Not a great many years ago, the idea of social media addiction would have seemed rather far-fetched to say the least. Today however, not only is it a problem, but it’s a problem that’s both gravely underestimated and known to be getting more prolific all the time.
To a large extent, it was always going to be inevitable. The fact that pretty much every single person up and down the country now has the ability to remain connected to their online accounts and virtual personas means that millions do exactly that. While some are able to keep at least moderate control over their activities, others find themselves completely and totally consumed by social media.
The question therefore being – where to draw the line?
Exactly what constitutes a dangerous addiction when it comes to such things will differ greatly from one person to the next. Not only this, but it also tends to be extremely difficult for those facing these kinds of addictions to admit them, let alone begin doing something about them. Nevertheless, social media addiction is known to have a great many detrimental effects on the lives of those affected, so it’s more than worth proactively questioning whether or not your habits are becoming problematic.
What follows is a quick introduction from www.davidgoodlad.co.uk to just a handful of the most common warning signs of social media addiction:
- One of the most characteristic signs of what could be categorised as a problematic social media addiction is that of instinctively reaching for your device first thing in the morning and not being able to function until you have first carried out your chosen social media activities. Rather than a simple curiosity as to what has been going on over the past few hours, addiction is characterised by the sensation that you absolutely must keep permanently up to date. You may feel that to do otherwise would leave you feeling unable to cope.
- In addition to checking social media accounts first thing in the morning, a great many individuals affected by serious addiction may find themselves compelled to check their accounts (and those of their friends) during the night. They may find that their sleep is disturbed by an uncontrollable compulsion to log on to social media at any given time – failure to do so leading to the kind of anxiety that can make it difficult to sleep. The long and short of it therefore being that when sleep begins to suffer due to social media habits, it could be an addiction.
- Speaking of cutting down, another tell-tale sign of addiction which applies to social media just as it does to a great many other addictions is that of actively trying to cut down social media use, but repeatedly failing to do so. If you have acknowledged that you have a problem with something and make efforts to cut down on it, not be able to do so effectively proves that you have lost control of the situation. And when you have lost control of the situation, you are technically struggling with an addiction.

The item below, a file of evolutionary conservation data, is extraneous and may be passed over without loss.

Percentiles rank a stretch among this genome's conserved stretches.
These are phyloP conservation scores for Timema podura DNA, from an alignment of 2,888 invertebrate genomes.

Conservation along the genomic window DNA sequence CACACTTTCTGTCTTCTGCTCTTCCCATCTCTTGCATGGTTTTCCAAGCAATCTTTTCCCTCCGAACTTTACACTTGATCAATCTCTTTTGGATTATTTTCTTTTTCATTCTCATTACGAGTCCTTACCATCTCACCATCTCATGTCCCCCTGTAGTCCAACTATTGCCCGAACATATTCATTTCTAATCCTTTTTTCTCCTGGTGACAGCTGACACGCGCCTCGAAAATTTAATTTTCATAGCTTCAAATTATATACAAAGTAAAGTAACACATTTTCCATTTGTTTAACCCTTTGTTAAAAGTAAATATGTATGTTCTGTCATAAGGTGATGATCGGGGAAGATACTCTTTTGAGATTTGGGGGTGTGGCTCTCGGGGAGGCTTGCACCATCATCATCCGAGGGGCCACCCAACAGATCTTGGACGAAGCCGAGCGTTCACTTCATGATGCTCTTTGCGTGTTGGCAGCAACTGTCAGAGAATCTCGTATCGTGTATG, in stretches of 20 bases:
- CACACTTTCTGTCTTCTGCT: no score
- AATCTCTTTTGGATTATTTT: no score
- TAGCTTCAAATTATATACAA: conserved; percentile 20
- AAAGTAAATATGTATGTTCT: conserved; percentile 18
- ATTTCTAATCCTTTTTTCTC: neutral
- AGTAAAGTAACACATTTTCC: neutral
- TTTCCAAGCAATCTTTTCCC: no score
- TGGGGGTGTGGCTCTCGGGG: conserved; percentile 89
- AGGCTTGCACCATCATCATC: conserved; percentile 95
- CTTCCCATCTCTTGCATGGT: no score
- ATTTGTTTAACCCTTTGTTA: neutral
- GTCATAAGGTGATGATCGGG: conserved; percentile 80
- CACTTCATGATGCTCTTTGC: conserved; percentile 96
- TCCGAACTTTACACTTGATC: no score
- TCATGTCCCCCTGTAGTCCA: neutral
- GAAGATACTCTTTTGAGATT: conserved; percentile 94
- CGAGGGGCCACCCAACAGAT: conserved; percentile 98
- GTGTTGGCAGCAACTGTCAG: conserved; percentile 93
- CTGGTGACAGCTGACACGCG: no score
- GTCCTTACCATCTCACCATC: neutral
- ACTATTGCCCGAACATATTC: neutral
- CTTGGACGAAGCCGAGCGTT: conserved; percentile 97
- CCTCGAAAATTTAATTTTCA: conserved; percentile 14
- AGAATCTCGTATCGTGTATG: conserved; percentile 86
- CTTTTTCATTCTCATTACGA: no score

- Something else common among social media addicts is falling into a state of blind panic or trauma in any instance where the person’s social media accounts cannot be accessed. It could be that they cannot find their device, its battery is dead, there is no Internet connection available or anything else across the board. Irritation of not being able to get online is one thing, but if you find yourself genuinely stressed, angry, traumatised or fearful when cut off from your social media accounts, this could be a sign of addiction.
- Moving on, any individual that has knowingly or unknowingly allowed their social, domestic or professional life to suffer due to excessive social media use may have an addiction that warrants investigation. When social media is relied upon to fulfill social needs, it may be time to consider professional advice.
- Last but not least, another important warning signs to be on the lookout for is that of finding yourself entirely consumed and preoccupied by your online image. One example of this would be that of spending an unhealthy amount of time working out the best possible status updates, constantly analysing/editing photographs of yourself and becoming obsessed with how people respond to and comment on your posts/photographs. When such concerns really have become the centre of your universe, full scale social media addiction may be to blame.